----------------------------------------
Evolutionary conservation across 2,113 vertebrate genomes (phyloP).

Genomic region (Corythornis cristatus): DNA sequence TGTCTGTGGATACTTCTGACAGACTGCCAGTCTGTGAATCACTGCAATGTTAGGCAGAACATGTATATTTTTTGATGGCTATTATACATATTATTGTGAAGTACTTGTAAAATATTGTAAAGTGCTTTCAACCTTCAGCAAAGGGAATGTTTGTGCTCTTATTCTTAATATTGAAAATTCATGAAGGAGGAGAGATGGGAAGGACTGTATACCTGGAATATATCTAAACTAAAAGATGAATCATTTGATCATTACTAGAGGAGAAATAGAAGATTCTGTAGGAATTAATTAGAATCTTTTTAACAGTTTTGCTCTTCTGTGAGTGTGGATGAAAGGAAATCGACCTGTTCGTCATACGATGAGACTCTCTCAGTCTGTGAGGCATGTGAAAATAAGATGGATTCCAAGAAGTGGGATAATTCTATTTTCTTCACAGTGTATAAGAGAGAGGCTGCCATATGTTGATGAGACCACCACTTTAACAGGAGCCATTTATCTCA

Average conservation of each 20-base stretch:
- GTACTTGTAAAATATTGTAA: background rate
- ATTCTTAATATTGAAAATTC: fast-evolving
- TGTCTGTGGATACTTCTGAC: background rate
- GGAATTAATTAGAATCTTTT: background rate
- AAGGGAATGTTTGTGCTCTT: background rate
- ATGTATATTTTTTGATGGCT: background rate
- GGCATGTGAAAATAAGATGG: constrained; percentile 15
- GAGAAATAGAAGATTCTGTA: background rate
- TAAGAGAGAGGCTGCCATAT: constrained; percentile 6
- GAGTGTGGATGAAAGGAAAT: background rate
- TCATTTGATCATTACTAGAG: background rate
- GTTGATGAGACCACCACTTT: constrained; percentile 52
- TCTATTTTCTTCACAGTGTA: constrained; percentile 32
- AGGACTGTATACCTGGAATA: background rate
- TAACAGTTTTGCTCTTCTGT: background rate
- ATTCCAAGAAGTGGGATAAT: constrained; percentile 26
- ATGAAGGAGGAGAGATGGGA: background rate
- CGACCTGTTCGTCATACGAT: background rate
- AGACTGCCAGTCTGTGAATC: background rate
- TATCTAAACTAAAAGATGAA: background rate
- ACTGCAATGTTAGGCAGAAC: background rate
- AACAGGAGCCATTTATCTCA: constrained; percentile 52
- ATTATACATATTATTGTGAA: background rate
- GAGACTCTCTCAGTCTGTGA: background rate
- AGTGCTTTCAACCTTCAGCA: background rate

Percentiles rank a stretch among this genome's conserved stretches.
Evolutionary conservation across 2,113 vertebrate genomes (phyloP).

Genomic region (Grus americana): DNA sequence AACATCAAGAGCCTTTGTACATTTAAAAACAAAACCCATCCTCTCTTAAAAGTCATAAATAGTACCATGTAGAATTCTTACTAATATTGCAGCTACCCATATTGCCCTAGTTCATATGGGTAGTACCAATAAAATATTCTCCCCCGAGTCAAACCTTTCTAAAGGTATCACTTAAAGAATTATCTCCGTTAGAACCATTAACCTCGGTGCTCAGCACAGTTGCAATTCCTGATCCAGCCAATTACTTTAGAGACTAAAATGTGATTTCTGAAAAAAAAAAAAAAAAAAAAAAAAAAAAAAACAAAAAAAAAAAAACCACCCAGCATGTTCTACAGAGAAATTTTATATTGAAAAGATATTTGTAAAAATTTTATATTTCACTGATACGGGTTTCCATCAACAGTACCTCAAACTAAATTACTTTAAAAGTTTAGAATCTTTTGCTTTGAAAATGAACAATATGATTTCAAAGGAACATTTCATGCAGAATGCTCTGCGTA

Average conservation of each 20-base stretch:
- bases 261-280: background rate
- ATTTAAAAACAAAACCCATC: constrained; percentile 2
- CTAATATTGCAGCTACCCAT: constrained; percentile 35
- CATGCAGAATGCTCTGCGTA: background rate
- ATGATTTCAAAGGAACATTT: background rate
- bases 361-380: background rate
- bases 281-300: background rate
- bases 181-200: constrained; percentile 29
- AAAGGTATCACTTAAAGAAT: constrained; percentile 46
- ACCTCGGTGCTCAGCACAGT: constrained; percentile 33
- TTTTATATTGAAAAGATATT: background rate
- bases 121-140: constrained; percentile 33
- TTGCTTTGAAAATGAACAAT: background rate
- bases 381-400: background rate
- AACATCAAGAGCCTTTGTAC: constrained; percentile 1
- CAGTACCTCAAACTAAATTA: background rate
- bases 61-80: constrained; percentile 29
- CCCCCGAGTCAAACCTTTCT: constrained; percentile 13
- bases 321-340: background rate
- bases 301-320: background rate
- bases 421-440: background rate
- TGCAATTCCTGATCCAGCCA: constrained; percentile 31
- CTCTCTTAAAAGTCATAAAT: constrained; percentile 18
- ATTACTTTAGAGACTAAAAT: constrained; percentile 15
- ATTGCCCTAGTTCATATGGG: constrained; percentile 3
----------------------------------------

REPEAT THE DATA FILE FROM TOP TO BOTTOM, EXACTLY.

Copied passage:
Evolutionary conservation across 2,113 vertebrate genomes (phyloP).

Genomic region (Corythornis cristatus): DNA sequence TGTCTGTGGATACTTCTGACAGACTGCCAGTCTGTGAATCACTGCAATGTTAGGCAGAACATGTATATTTTTTGATGGCTATTATACATATTATTGTGAAGTACTTGTAAAATATTGTAAAGTGCTTTCAACCTTCAGCAAAGGGAATGTTTGTGCTCTTATTCTTAATATTGAAAATTCATGAAGGAGGAGAGATGGGAAGGACTGTATACCTGGAATATATCTAAACTAAAAGATGAATCATTTGATCATTACTAGAGGAGAAATAGAAGATTCTGTAGGAATTAATTAGAATCTTTTTAACAGTTTTGCTCTTCTGTGAGTGTGGATGAAAGGAAATCGACCTGTTCGTCATACGATGAGACTCTCTCAGTCTGTGAGGCATGTGAAAATAAGATGGATTCCAAGAAGTGGGATAATTCTATTTTCTTCACAGTGTATAAGAGAGAGGCTGCCATATGTTGATGAGACCACCACTTTAACAGGAGCCATTTATCTCA

Average conservation of each 20-base stretch:
- GTACTTGTAAAATATTGTAA: background rate
- ATTCTTAATATTGAAAATTC: fast-evolving
- TGTCTGTGGATACTTCTGAC: background rate
- GGAATTAATTAGAATCTTTT: background rate
- AAGGGAATGTTTGTGCTCTT: background rate
- ATGTATATTTTTTGATGGCT: background rate
- GGCATGTGAAAATAAGATGG: constrained; percentile 15
- GAGAAATAGAAGATTCTGTA: background rate
- TAAGAGAGAGGCTGCCATAT: constrained; percentile 6
- GAGTGTGGATGAAAGGAAAT: background rate
- TCATTTGATCATTACTAGAG: background rate
- GTTGATGAGACCACCACTTT: constrained; percentile 52
- TCTATTTTCTTCACAGTGTA: constrained; percentile 32
- AGGACTGTATACCTGGAATA: background rate
- TAACAGTTTTGCTCTTCTGT: background rate
- ATTCCAAGAAGTGGGATAAT: constrained; percentile 26
- ATGAAGGAGGAGAGATGGGA: background rate
- CGACCTGTTCGTCATACGAT: background rate
- AGACTGCCAGTCTGTGAATC: background rate
- TATCTAAACTAAAAGATGAA: background rate
- ACTGCAATGTTAGGCAGAAC: background rate
- AACAGGAGCCATTTATCTCA: constrained; percentile 52
- ATTATACATATTATTGTGAA: background rate
- GAGACTCTCTCAGTCTGTGA: background rate
- AGTGCTTTCAACCTTCAGCA: background rate

Percentiles rank a stretch among this genome's conserved stretches.
Evolutionary conservation across 2,113 vertebrate genomes (phyloP).

Genomic region (Grus americana): DNA sequence AACATCAAGAGCCTTTGTACATTTAAAAACAAAACCCATCCTCTCTTAAAAGTCATAAATAGTACCATGTAGAATTCTTACTAATATTGCAGCTACCCATATTGCCCTAGTTCATATGGGTAGTACCAATAAAATATTCTCCCCCGAGTCAAACCTTTCTAAAGGTATCACTTAAAGAATTATCTCCGTTAGAACCATTAACCTCGGTGCTCAGCACAGTTGCAATTCCTGATCCAGCCAATTACTTTAGAGACTAAAATGTGATTTCTGAAAAAAAAAAAAAAAAAAAAAAAAAAAAAAACAAAAAAAAAAAAACCACCCAGCATGTTCTACAGAGAAATTTTATATTGAAAAGATATTTGTAAAAATTTTATATTTCACTGATACGGGTTTCCATCAACAGTACCTCAAACTAAATTACTTTAAAAGTTTAGAATCTTTTGCTTTGAAAATGAACAATATGATTTCAAAGGAACATTTCATGCAGAATGCTCTGCGTA

Average conservation of each 20-base stretch:
- bases 261-280: background rate
- ATTTAAAAACAAAACCCATC: constrained; percentile 2
- CTAATATTGCAGCTACCCAT: constrained; percentile 35
- CATGCAGAATGCTCTGCGTA: background rate
- ATGATTTCAAAGGAACATTT: background rate
- bases 361-380: background rate
- bases 281-300: background rate
- bases 181-200: constrained; percentile 29
- AAAGGTATCACTTAAAGAAT: constrained; percentile 46
- ACCTCGGTGCTCAGCACAGT: constrained; percentile 33
- TTTTATATTGAAAAGATATT: background rate
- bases 121-140: constrained; percentile 33
- TTGCTTTGAAAATGAACAAT: background rate
- bases 381-400: background rate
- AACATCAAGAGCCTTTGTAC: constrained; percentile 1
- CAGTACCTCAAACTAAATTA: background rate
- bases 61-80: constrained; percentile 29
- CCCCCGAGTCAAACCTTTCT: constrained; percentile 13
- bases 321-340: background rate
- bases 301-320: background rate
- bases 421-440: background rate
- TGCAATTCCTGATCCAGCCA: constrained; percentile 31
- CTCTCTTAAAAGTCATAAAT: constrained; percentile 18
- ATTACTTTAGAGACTAAAAT: constrained; percentile 15
- ATTGCCCTAGTTCATATGGG: constrained; percentile 3